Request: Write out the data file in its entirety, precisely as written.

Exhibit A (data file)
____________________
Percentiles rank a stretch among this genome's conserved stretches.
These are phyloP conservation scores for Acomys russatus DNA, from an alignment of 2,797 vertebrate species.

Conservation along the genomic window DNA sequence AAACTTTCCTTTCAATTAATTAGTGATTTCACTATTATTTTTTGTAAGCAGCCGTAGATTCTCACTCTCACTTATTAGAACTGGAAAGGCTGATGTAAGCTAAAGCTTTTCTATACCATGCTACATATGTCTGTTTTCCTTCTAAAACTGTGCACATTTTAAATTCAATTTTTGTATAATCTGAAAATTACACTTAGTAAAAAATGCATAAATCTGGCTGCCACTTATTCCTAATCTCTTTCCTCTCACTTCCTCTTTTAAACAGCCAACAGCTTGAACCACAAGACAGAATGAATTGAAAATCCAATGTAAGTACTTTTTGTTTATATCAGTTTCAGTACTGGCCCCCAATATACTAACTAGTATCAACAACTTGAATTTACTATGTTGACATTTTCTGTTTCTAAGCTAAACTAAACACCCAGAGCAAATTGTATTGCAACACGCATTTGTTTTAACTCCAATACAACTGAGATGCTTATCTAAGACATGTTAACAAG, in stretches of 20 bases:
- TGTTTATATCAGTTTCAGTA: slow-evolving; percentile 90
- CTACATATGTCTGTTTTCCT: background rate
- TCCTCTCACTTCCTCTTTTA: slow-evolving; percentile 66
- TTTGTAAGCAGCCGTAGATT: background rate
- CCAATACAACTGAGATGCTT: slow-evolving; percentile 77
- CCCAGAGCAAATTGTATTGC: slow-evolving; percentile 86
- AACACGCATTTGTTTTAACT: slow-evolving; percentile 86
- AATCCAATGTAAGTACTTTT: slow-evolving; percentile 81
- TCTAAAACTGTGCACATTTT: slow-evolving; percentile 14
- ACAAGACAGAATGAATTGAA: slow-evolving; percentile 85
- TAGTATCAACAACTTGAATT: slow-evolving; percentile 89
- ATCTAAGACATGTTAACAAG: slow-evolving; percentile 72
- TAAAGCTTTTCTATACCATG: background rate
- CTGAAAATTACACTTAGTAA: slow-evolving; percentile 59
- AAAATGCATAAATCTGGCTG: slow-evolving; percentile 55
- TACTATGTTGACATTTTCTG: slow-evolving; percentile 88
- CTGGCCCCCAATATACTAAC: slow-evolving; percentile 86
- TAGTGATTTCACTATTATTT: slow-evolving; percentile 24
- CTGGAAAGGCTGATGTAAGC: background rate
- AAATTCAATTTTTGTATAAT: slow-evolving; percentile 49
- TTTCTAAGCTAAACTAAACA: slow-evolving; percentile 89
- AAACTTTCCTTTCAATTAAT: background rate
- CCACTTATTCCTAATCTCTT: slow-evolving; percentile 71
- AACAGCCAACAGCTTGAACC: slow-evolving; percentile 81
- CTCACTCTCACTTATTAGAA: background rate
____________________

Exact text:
Percentiles rank a stretch among this genome's conserved stretches.
These are phyloP conservation scores for Acomys russatus DNA, from an alignment of 2,797 vertebrate species.

Conservation along the genomic window DNA sequence AAACTTTCCTTTCAATTAATTAGTGATTTCACTATTATTTTTTGTAAGCAGCCGTAGATTCTCACTCTCACTTATTAGAACTGGAAAGGCTGATGTAAGCTAAAGCTTTTCTATACCATGCTACATATGTCTGTTTTCCTTCTAAAACTGTGCACATTTTAAATTCAATTTTTGTATAATCTGAAAATTACACTTAGTAAAAAATGCATAAATCTGGCTGCCACTTATTCCTAATCTCTTTCCTCTCACTTCCTCTTTTAAACAGCCAACAGCTTGAACCACAAGACAGAATGAATTGAAAATCCAATGTAAGTACTTTTTGTTTATATCAGTTTCAGTACTGGCCCCCAATATACTAACTAGTATCAACAACTTGAATTTACTATGTTGACATTTTCTGTTTCTAAGCTAAACTAAACACCCAGAGCAAATTGTATTGCAACACGCATTTGTTTTAACTCCAATACAACTGAGATGCTTATCTAAGACATGTTAACAAG, in stretches of 20 bases:
- TGTTTATATCAGTTTCAGTA: slow-evolving; percentile 90
- CTACATATGTCTGTTTTCCT: background rate
- TCCTCTCACTTCCTCTTTTA: slow-evolving; percentile 66
- TTTGTAAGCAGCCGTAGATT: background rate
- CCAATACAACTGAGATGCTT: slow-evolving; percentile 77
- CCCAGAGCAAATTGTATTGC: slow-evolving; percentile 86
- AACACGCATTTGTTTTAACT: slow-evolving; percentile 86
- AATCCAATGTAAGTACTTTT: slow-evolving; percentile 81
- TCTAAAACTGTGCACATTTT: slow-evolving; percentile 14
- ACAAGACAGAATGAATTGAA: slow-evolving; percentile 85
- TAGTATCAACAACTTGAATT: slow-evolving; percentile 89
- ATCTAAGACATGTTAACAAG: slow-evolving; percentile 72
- TAAAGCTTTTCTATACCATG: background rate
- CTGAAAATTACACTTAGTAA: slow-evolving; percentile 59
- AAAATGCATAAATCTGGCTG: slow-evolving; percentile 55
- TACTATGTTGACATTTTCTG: slow-evolving; percentile 88
- CTGGCCCCCAATATACTAAC: slow-evolving; percentile 86
- TAGTGATTTCACTATTATTT: slow-evolving; percentile 24
- CTGGAAAGGCTGATGTAAGC: background rate
- AAATTCAATTTTTGTATAAT: slow-evolving; percentile 49
- TTTCTAAGCTAAACTAAACA: slow-evolving; percentile 89
- AAACTTTCCTTTCAATTAAT: background rate
- CCACTTATTCCTAATCTCTT: slow-evolving; percentile 71
- AACAGCCAACAGCTTGAACC: slow-evolving; percentile 81
- CTCACTCTCACTTATTAGAA: background rate